South Korean pianist Yu Mi Lee presents an irresistible programme including works by Rachmaninov, Tchaikovsky and Medtnerin, which each piece is imbued with nostalgia, either harking back to an earlier style, or exhibiting a palpable sense of longing.
Medtner's Sonata reminiscenza lives up to its nostalgic title with music of delicate introspection, this single-movement work unfolding in a dreamy stream-of-consciousness.
For such a compact work, Tchaikovsky's Dumka packs a powerful punch. The 'dumka' is a Polish or Ukrainian ballad, usually melancholy in tone but with a more optimistic central section; the parallels with Tchaikovsky's life are obvious.
Rachmaninov's Six Moments Musicaux continue the nostalgic theme: each of the morceaux looks back to a bygone era. In the first piece, the left hand's lilting triplets undulate beneath a sinuous melody in the right. The second piece is a dazzling étude, and in the third the spacing of the piano writing might almost evoke Russian choral music. The fourth features a fiendishly virtuosic left hand part punctuated by dramatic right hand gestures, whereas the fifth piece is a balmy, serene haven, and the final Maestoso boasts a gloriously rich, densely-layered texture.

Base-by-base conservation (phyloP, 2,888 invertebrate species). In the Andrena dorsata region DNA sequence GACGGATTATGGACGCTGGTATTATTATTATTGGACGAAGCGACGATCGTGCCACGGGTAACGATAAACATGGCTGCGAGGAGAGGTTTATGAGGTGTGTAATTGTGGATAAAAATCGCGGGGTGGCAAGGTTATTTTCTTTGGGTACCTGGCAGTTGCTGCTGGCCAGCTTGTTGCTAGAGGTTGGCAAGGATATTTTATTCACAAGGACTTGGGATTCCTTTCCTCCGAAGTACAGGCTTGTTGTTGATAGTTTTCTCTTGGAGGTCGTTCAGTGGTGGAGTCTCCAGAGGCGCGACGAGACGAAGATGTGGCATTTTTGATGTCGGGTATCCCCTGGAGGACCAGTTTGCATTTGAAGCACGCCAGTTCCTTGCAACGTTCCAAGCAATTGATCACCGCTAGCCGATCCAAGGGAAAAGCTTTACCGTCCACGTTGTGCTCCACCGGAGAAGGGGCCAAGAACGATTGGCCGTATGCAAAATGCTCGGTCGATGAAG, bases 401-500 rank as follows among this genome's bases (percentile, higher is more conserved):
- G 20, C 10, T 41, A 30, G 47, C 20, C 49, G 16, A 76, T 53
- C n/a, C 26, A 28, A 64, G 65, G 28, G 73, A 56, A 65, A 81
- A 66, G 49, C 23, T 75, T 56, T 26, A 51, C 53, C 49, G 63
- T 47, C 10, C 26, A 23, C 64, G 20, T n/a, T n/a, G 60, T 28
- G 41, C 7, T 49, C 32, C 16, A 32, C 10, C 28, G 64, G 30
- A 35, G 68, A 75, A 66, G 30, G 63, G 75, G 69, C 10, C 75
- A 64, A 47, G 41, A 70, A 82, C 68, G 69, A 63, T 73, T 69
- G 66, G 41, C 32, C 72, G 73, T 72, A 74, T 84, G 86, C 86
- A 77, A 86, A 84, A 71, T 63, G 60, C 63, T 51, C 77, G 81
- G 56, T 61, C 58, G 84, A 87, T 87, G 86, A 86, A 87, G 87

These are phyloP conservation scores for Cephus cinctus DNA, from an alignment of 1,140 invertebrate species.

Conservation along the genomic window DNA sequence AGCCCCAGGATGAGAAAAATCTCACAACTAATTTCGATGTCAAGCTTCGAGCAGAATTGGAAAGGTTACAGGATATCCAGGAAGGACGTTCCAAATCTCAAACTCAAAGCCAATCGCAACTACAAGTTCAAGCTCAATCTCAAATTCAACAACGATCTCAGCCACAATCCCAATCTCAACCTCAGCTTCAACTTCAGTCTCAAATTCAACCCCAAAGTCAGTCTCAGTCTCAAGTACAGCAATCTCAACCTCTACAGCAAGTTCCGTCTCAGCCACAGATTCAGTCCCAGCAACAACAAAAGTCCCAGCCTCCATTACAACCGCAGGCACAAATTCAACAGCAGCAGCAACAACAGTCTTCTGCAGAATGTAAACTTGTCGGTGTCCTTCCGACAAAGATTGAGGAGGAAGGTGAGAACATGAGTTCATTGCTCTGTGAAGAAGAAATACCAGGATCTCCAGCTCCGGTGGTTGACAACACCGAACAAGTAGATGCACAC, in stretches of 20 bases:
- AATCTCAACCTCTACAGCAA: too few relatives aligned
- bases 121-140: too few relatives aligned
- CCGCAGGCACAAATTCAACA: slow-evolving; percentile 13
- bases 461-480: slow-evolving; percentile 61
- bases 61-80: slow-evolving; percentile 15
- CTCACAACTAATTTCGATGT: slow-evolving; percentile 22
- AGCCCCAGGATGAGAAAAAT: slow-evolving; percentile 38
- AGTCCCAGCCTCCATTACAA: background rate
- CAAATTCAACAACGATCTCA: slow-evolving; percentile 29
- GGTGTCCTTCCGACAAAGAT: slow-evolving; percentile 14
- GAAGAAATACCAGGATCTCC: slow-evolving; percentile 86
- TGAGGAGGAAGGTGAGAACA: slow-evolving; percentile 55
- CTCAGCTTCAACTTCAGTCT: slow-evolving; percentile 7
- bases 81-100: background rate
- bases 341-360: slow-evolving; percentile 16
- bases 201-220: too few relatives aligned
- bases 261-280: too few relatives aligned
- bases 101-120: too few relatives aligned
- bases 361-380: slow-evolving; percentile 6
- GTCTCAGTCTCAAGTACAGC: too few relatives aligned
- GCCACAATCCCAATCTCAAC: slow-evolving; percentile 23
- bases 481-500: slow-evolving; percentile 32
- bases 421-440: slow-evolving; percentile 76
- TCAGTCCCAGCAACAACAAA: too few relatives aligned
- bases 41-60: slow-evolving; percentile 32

The theme of Kapustin's Variations veers between a jazzy version of the famous bassoon line which opens Stravinsky's Le sacre du printemps and a blues-inflected motif. Reminiscent of Gershwin, Kapustin's bright, virtuosic jazz style is deserving of a wider audience.
Yu Mi Lee has a particular affinity with Russian repertoire, having immersed herself in Russian landscape and culture. Her performances have taken her from her native South Korea to her now home, Germany, and across Europe and the United States. Highlights include performances with the Czech Philharmonic, at the Berlin International Music Festival, and for the Alfred Cortot Asso-ciation in Italy.